Do Texas’ rising numbers of coronavirus cases spell trouble ahead, or does our declining percentage of positive tests give reason for hope?
Are we testing enough for comfort, or do we not have enough workers to track down people who’ve been in contact with those who fall ill with the virus?
Are Houston’s intensive care wards half empty, or are they half full?
Journalism professors used to warn me against using questions in the lead paragraphs of a story, and I just posed three at the top of this column. Those questions, though, are indicative of the swirl of information available during these confusing days, data that can be used to argue just about any case that our leaders want to make.
At the Houston Chronicle, we’re working hard to make sense of all those numbers and to present them in a way that can help you, our readers, with what once were pretty simple decisions: Go to the office, or stay home? Go out to dinner, or make do with what we have at home? Get a haircut, or stay shaggy?
For those who have lost a job, we work hard to provide useful information about where to get help, how to apply for benefits, how to navigate through a suddenly harsh environment.
Our data efforts are led by a three-person team, a dedicated group of journalists working crazy hours to gather information daily from local, regional and state officials. They work with a graphic artist and designer to assemble a series of charts and maps that can be seen online at any time at HoustonChronicle.com, our subscriber site, and each day in print in our coronavirus section.
We’ve updated those charts this week with information that better captures the current state of things, including seven-day rolling averages of new cases in the state and region. We’ll also soon add a special weekly version that includes economic data.
The work of the data team, though, extends far beyond charts and dashboards. This group, led by Data Editor Matt Dempsey, has contributed to a series of exclusive stories that have helped explain the reach and impact of the pandemic in Houston, and in Texas.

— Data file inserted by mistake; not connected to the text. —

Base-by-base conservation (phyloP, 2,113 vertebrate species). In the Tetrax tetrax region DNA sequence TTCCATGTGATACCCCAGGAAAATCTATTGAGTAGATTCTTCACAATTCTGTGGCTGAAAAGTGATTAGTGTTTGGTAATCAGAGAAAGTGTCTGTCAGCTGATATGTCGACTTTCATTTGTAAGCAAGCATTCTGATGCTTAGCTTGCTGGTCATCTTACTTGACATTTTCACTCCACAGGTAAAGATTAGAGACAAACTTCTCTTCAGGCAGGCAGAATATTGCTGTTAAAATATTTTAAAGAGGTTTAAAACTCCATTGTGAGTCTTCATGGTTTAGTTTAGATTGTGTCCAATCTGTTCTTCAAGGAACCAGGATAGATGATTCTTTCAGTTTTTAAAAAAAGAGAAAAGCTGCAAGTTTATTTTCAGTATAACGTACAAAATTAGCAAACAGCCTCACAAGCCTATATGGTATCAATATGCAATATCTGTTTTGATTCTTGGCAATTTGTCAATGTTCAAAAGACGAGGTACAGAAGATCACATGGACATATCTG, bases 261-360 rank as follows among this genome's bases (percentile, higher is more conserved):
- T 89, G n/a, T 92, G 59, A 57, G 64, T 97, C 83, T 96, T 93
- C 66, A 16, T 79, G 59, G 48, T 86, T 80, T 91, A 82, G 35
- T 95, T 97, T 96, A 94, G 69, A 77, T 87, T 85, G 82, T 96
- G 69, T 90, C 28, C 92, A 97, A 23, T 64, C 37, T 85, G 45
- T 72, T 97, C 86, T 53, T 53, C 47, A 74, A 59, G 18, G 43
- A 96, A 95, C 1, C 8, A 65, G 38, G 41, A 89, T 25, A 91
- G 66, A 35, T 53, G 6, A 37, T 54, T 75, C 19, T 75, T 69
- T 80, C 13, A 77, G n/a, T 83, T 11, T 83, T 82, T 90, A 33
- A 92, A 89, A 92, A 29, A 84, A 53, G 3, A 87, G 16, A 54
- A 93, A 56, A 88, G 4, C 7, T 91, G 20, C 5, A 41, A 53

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One story revealed how poorly the state ranks in per-capita testing, a key measure for knowing what we know — and what we don’t. Another showed that in Harris County, the virus was attacking most fiercely in poor neighborhoods. And this week, as Gov. Greg Abbott announced plans to further reopen Texas businesses, we reported that the state was still far from achieving some of the key benchmarks for reopening set by one of his advisers.
Dempsey is one of the country’s leading data journalists and a member of the board of Investigative Reporters & Editors, a nonprofit organization dedicated to improving the quality of investigative reporting. (I’m a longtime member.)
Dempsey says the data team works to make the numbers understandable.
“There’s so many different statistics and numbers out there about the pandemic,” he says. “I see a lot of confusion about what it all means…
“There’s no agenda in our reporting. If a metric looks good for Texas or the Houston area, we want people to know about it. If we’re falling behind in an area, we want people to know that, too.”
The team’s stories, and those from other reporters, have at times drawn questions from readers who are eager for Texas to get back to work. They can become flashpoints for anger at a time when nearly any piece of data, any story about pandemic policy, can divide readers who are already on edge — including those who view such issues through a partisan lens.
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We understand the urge to get things back to normal. Yet we know that many of you — many of us — remain ambivalent about what to do next. Tuesday online and Wednesday in print, we reported that Houston hospital leaders support the governor’s push to reopen, while local leaders still have their worries. One respected health economist called some of the reopenings “a disaster in the making.”
Our newsroom and our company have been cautious; nearly all of our employees have been working remotely since mid-March. And you can count the Chronicle among the businesses that have been hurt by the shutdown. But, as always, we do our best to keep our personal feelings away from our journalism.
We do have one agenda, though: We strive, every day, to give our readers the best, most up-to-date information to help them make their own decisions. Thank you for subscribing, and for reading.